United States Of Common Sense


Christopher Stevens
Christopher Stevens
John Christopher Stevens (April 18, 1960 – September 11, 2012) was an American diplomat and lawyer who served as the U.S. Ambassador to Libya from June 2012 to September 2012. He was killed when the U.S. consulate was attacked in Benghazi, Libya, on September 11, 2012. | Photo: Associated Press | Christopher Stevens, Libya, Ambassador, Terrorism, Diplomat, Violence, Killed,

Time to Face Reality in the Middle East

In May of 2003, the American Special Envoy to Iraq, Paul Bremer, announced the dissolution of the Iraqi Army. In doing so, he abandoned the original plan for the occupation of Iraq, which relied heavily on the premise that the Iraqi military would be co-opted and would assist us in maintaining security in the nation after Saddam was gone.

I and numerous other CIA officers had worked long and hard and with considerable success on the effort to co-opt the Iraqi military. We were effectively blindsided by Bremer's decision. In our view Iraq was akin to a pressure cooker from which the lid had been removed. Tribal and religious tensions kept under wraps by Saddam Hussein were now likely to boil over, and we did not have nearly enough troops on the ground to effectively manage the situation when that happened.

That did not matter to Bremer or, apparently, to the Bush Administration. They did not see Iraq as a fragile creation of foreign colonial powers. They did not see Iraq as a nation divided by ancient hatreds and blood feuds. They saw France 1944. We were liberators. We would be welcomed with open arms.

Thousands of Americans paid with their lives for that delusion. Many more will forever bear the scars of their wounds. And, as the events of the last few days have shown, we are continuing to pay the price for our insistence on seeing, not reality, but what we want to see in the Middle East.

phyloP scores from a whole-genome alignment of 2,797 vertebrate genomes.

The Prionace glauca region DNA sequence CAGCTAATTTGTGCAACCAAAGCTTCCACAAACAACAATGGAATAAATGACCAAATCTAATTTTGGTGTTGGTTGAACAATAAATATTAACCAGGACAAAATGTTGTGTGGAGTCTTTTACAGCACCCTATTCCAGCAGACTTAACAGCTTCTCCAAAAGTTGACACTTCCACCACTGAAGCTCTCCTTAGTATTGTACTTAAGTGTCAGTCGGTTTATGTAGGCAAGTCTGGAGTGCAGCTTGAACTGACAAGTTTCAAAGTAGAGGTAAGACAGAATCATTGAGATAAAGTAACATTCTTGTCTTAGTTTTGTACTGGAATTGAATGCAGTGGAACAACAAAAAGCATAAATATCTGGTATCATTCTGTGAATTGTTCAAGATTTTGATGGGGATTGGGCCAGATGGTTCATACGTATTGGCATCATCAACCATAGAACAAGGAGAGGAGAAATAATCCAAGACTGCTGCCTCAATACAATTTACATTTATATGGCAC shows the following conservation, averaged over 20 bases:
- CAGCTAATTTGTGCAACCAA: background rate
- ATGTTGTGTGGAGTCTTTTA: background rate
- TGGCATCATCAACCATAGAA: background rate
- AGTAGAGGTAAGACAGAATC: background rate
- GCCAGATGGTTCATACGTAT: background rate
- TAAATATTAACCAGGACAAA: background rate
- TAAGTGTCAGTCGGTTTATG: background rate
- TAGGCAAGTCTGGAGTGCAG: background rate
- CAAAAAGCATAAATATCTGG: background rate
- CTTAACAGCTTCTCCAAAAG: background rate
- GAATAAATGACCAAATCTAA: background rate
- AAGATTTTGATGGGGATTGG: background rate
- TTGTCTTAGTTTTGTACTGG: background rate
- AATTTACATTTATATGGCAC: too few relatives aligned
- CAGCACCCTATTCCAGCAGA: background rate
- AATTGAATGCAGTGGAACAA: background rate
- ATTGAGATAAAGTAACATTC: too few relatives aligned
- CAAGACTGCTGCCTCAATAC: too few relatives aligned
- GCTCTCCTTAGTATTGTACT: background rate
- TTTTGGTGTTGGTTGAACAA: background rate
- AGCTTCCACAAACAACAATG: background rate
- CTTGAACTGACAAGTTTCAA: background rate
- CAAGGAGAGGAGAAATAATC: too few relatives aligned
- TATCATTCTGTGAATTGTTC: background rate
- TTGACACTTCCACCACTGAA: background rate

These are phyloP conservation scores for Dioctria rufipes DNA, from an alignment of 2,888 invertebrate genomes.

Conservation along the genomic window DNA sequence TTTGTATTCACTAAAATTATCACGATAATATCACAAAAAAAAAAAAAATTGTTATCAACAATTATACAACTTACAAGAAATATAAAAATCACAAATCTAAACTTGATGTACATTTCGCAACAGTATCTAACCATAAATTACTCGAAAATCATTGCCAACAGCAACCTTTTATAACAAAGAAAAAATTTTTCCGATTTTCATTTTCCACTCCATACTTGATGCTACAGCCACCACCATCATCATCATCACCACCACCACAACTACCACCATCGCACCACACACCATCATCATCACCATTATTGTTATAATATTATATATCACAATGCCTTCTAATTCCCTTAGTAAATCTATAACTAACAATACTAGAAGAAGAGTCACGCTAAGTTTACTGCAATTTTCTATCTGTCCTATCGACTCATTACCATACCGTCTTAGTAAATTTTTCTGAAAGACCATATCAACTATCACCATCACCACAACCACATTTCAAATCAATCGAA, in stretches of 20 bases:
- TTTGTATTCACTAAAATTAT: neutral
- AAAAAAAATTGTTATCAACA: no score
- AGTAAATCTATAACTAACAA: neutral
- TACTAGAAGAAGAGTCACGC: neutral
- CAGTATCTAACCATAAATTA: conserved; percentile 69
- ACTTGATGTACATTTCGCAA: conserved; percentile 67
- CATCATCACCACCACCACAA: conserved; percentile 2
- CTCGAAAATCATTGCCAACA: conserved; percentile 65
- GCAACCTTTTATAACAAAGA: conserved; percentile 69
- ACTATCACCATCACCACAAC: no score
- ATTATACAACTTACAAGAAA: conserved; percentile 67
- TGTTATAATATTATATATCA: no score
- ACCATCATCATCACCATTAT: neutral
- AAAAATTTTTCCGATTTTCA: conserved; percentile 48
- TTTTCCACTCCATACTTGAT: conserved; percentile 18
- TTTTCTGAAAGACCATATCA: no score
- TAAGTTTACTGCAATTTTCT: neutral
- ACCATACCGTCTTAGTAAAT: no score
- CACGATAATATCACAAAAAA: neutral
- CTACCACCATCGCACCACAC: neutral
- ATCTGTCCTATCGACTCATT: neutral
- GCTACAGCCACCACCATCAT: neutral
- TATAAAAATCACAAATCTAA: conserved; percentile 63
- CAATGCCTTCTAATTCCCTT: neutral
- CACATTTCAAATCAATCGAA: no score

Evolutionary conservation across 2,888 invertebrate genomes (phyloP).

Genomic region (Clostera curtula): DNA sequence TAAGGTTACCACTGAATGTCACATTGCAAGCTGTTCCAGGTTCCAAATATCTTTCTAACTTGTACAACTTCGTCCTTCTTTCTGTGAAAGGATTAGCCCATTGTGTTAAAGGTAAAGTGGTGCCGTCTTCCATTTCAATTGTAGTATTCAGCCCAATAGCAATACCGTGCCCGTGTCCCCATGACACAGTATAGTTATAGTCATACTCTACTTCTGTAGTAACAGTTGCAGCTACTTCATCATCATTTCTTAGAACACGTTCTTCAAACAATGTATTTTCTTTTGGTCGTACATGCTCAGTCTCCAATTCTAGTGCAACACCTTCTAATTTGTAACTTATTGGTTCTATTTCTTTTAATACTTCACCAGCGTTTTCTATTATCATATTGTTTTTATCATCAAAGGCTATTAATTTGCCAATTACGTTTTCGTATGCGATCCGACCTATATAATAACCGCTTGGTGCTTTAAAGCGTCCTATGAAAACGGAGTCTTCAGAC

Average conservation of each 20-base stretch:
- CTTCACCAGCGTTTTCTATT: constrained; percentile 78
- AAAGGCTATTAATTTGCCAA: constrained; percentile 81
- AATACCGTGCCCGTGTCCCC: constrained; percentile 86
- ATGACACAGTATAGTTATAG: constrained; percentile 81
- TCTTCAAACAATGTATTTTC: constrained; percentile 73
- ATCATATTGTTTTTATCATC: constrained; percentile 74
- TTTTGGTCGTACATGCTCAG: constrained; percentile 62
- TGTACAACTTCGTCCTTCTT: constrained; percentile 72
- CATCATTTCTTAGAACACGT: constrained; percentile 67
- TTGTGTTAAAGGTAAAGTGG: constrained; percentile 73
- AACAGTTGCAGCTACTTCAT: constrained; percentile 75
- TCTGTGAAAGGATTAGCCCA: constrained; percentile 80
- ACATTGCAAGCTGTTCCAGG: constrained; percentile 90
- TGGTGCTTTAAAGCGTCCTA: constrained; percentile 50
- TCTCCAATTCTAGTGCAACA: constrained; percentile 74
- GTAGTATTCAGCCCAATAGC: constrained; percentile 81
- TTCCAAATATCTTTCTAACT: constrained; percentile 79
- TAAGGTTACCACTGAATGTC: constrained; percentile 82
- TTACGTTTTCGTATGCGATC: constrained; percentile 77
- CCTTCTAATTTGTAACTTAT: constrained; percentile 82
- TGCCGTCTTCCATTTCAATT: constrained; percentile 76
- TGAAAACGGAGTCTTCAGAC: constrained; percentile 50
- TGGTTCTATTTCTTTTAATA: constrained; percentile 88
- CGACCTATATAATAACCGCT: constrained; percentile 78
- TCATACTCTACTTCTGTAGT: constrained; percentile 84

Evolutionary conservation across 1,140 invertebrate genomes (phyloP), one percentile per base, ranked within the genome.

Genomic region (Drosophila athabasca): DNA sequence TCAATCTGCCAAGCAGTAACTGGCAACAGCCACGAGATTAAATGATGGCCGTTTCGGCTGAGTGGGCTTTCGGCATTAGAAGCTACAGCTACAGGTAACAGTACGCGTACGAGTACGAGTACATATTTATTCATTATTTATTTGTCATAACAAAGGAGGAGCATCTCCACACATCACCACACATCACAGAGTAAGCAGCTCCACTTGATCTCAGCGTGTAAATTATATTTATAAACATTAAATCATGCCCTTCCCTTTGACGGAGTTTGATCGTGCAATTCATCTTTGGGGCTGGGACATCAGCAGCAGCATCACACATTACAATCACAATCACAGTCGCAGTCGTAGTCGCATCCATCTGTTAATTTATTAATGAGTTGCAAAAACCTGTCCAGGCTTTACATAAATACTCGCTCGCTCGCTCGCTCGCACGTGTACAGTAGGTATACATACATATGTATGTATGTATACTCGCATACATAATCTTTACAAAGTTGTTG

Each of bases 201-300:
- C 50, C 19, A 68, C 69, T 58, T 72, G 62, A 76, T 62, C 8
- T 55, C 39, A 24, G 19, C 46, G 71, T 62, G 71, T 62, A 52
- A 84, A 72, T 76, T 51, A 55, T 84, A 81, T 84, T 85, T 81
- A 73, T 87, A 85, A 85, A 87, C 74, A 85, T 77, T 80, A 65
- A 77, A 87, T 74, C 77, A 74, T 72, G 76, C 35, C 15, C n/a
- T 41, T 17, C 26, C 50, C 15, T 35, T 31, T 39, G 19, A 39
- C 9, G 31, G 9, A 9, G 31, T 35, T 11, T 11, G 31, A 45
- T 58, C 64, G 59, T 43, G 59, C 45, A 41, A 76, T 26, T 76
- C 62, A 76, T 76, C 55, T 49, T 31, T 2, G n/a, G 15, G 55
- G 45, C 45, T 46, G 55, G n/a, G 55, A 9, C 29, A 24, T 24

From the beginning of the so-called "Arab Spring", the Obama Administration has clung to the fantasy that this was an uprising of people determined to rid themselves of despots and to create modern, democratic, secular societies in the pattern of Western civilization. Obama has likened the uprisings to America's own struggles for civil rights and to end slavery. He has described it as a struggle waged by individuals united by their desire to achieve greater personal freedom. He has explicitly cited parallels to the American Revolution.

"Sometimes in the course of history," said President Obama in May 2011, "The actions of ordinary citizens spark movements for change because they speak to a longing for freedom that has built up for years. In America, think of the defiance of those patriots in Boston who refused to pay taxes to a King, or the dignity of Rosa Parks as she sat courageously in her seat. So it was in Tunisia, as that vendor's act of desperation tapped into the frustration felt throughout the country."

The truth, of course, has always been quite a bit more complicated. The disparate revolutions of the Arab Spring were fueled by a variety of factors, some profound, some very basic. Certainly, some of the individuals who surged through the streets in Libya, Tunisia and Egypt were hoping for a more secular, democratic existence. Many others, however, were motivated simply by the price of food and their inability to make a living and support their families in increasingly dysfunctional economies.

Not a small number were motivated by what we would consider much darker motives. They were not bent on the creation of democratic societies. They were focused on the overthrow of despotic, but secular, regimes in order to further their own agenda of imposing fundamentalist Islamic rule.

Those forces, so long dismissed by the Obama Administration, have now been exposed to the light of day.

On Tuesday, September 11, 2012, protesters in Cairo, Egypt, organized reportedly by members of the ruling Muslim Brotherhood and the even more radical Salafists, scaled the walls of the US Embassy, tore down the US flag and replaced it with a black flag bearing the words,"There is no God but Allah and Mohammad is his messenger". This is the same black flag flown by radical Islamic terrorist groups around the world, including Al Qaeda. The American flag, after having been torn down, was shredded and burned.